(l to r) Lisa Joyce and Cherry Jones (Photo: Craig Schwartz)
By John Patrick Shanley
Produced by MTC Productions at the National Theatre
Reviewed by Tim Treanor
Of all the great dramas our best contemporary playwrights have written, including Wit, Proof and Angels in America, Doubt is the one most likely to be remembered two generations from now in the way we now remember Streetcar and Death of a Salesman. Dense, penetrating and wise, it invites its audience to commit an act of moral honesty. Much like the protagonist, Sister Aloysius (Cherry Jones), Shanley relentlessly chases down difficult choices in this play, and in so doing, makes us face them too.
The basic outline of this Pulitzer-winning work is well known. It is 1964, and Sister Aloysius, the old-school Principal of a Catholic elementary school, suspects the charismatic young assistant pastor, Father Brendan Flynn (Chris McGarry), of molesting an altar boy. Given these predicates, you could be forgiven for thinking that the “doubt” in the title refers to the uncertainty that Sister Aloysius might have over her grave and (at the time) unusual apprehensions – but you would be wrong. Sister Aloysius appears to never have had doubt about anything in her life. Shanley means “doubt” in its old-fashioned sense: the opposite of presumption. The things that we believe because they make us comfortable are the ones most likely to be wrong.
Chris McGarry (Photo: Craig Schwartz)
Doubt is set in an era when it was cool to be a Catholic. The heroic Jack Kennedy and jolly Pope John – both recently dead – were the public face of Catholicism in America; Vatican II was making a remote faith more accessible to millions; and Catholics were at the forefront in the wars against poverty, racism and social injustice. Father Flynn is a perfect emblem of this fresh, muscular version of the old faith – witty, highly intelligent, a fine speaker who shows a deep love for the young people to whom he ministers. He is, as he insists, part of the congregation’s “family” – a father to the young men he coaches, and a brother in Christ to the whole parish.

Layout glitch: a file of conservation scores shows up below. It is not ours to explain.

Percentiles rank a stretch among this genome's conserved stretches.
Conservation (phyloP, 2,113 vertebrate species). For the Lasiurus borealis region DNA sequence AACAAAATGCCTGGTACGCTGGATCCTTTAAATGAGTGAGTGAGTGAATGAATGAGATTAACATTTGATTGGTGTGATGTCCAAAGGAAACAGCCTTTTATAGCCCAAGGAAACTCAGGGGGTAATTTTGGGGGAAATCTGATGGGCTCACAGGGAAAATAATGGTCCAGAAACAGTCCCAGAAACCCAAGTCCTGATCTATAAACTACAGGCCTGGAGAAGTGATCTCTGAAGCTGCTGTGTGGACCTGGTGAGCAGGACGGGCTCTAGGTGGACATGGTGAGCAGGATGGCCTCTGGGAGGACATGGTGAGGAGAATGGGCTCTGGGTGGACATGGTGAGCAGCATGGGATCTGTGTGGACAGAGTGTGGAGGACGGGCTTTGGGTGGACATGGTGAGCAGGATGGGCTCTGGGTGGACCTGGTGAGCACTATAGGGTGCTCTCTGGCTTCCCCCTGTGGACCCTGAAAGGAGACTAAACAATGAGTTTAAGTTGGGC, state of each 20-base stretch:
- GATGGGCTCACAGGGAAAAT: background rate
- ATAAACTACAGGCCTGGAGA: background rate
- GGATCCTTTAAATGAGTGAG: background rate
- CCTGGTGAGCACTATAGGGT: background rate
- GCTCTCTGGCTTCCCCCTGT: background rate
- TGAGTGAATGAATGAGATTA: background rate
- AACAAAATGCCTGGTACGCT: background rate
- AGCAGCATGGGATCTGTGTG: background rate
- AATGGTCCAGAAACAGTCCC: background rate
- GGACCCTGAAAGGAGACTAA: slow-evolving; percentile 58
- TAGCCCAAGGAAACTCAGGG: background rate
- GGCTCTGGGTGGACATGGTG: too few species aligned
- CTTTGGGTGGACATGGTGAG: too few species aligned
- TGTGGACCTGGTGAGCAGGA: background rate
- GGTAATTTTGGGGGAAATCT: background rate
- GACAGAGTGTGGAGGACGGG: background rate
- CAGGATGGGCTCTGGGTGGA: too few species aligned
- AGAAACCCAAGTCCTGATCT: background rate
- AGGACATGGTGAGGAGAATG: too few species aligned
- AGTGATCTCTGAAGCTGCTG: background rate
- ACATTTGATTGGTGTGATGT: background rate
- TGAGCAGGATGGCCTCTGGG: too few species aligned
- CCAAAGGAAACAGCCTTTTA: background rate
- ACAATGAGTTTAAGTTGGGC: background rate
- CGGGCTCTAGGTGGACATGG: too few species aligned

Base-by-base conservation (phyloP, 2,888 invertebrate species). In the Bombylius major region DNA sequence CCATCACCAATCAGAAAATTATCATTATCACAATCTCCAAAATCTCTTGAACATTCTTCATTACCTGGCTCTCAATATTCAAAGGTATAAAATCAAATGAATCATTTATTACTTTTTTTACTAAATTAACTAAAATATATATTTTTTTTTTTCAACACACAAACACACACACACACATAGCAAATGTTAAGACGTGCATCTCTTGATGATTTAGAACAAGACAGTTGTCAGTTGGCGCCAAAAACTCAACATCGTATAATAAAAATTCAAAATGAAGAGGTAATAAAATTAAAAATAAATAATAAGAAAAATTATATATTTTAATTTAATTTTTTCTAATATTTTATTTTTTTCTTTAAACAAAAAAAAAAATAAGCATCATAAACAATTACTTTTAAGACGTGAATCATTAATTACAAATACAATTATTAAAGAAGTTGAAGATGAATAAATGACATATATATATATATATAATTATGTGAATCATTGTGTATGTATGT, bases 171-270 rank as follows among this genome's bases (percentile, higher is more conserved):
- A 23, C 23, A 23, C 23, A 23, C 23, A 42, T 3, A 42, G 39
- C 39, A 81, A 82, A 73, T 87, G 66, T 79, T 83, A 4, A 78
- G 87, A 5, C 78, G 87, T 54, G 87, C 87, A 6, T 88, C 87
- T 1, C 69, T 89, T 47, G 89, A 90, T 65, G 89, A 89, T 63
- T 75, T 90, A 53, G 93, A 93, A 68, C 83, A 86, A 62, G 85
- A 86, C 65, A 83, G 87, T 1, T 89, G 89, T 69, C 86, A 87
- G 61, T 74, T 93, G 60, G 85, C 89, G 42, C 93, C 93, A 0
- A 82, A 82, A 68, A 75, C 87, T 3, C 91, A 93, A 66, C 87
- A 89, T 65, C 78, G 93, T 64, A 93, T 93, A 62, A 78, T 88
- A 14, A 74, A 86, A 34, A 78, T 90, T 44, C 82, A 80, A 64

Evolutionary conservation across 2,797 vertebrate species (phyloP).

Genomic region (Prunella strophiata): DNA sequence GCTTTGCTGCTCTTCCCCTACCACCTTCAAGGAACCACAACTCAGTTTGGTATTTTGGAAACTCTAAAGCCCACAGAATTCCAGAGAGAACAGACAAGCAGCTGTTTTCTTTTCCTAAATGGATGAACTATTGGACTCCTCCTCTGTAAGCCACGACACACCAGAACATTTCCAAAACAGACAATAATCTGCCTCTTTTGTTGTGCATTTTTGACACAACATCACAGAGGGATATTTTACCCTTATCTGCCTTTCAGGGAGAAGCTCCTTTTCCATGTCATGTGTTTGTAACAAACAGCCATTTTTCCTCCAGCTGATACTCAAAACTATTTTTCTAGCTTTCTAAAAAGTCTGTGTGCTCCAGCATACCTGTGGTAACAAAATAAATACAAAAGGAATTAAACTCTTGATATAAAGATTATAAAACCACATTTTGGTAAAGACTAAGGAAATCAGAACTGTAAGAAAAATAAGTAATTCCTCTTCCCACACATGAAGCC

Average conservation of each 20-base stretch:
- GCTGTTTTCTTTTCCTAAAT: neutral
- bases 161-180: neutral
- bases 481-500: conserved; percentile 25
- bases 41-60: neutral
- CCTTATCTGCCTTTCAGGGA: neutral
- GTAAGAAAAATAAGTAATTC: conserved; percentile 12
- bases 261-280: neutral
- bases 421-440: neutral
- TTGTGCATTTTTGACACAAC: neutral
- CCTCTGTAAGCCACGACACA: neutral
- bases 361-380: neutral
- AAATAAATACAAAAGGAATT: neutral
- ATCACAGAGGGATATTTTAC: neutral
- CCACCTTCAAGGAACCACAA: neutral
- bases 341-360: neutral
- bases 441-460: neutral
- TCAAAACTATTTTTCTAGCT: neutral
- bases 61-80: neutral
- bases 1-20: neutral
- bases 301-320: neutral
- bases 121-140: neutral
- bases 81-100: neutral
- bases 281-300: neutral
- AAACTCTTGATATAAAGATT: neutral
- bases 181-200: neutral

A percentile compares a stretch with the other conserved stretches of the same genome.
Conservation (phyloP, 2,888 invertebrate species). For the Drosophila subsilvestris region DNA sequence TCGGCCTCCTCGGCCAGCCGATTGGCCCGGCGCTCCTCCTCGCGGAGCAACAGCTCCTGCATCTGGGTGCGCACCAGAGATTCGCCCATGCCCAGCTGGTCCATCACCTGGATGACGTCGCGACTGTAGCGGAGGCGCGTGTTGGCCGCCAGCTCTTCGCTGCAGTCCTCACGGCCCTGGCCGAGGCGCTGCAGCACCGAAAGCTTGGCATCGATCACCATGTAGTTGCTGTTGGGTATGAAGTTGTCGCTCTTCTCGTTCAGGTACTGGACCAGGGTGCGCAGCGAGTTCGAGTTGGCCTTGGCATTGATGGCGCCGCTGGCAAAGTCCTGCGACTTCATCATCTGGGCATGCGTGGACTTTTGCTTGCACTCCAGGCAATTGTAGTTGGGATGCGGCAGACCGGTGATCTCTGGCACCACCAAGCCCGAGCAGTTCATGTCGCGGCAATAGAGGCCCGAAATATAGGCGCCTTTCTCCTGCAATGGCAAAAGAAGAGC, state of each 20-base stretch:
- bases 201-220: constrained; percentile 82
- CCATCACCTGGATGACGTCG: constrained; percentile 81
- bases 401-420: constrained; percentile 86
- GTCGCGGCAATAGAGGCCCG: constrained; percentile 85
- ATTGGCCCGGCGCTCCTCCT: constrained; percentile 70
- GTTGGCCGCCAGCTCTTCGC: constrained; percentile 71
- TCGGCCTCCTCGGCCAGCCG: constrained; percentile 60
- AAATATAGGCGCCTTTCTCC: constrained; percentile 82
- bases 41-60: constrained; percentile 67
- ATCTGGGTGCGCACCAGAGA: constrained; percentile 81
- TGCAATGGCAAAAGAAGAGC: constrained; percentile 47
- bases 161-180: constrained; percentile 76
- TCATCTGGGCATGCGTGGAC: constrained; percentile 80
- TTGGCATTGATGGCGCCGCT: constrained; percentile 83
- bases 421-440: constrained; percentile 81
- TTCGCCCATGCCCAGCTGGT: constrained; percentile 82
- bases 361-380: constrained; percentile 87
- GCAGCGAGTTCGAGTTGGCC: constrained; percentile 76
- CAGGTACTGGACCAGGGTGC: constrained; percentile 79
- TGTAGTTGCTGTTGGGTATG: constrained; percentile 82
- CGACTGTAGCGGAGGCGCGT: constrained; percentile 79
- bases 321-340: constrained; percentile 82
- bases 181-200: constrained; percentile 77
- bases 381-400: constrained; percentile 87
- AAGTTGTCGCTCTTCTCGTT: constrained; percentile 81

Sister Aloysius, on the other hand, is distinctly of the Pius XII-crowd. To her, life for the righteous is an eternal hair shirt. To be of God’s party, she believes, requires a dignified separation from those around her. She rails against ball-point pens because they permit her students to press hard upon the paper and thus to “write like monkeys,” and she admonishes young Sister James (Lisa Joyce) against her enthusiastic teaching of history, lest the children forget that learning, to be successful, must be tedious and painful. We in the audience laugh at these views – served up beautifully by Jones in a vinegary, papery voice – because no one holds them any more, and they are thus not threatening. But in 1964 they represented an important perspective not only in the Catholic Church but in American culture generally
Her suspicions seem bottomed on slender evidence and, were it not for the profound seriousness of her accusation, our sympathies would all be with Father Flynn. Hide-bound, rule-bound and reactionary, Sister Aloysius is a clenched fist of a woman, and her relentless investigation seems heedless not only of Flynn’s reputation but of the consequences for his purported victim as well. Flynn, on the other hand, seems open-hearted and generous, an avatar of a new Church of Love whose advent was like the loosening of too-tight shoes for practicing Catholics at the time.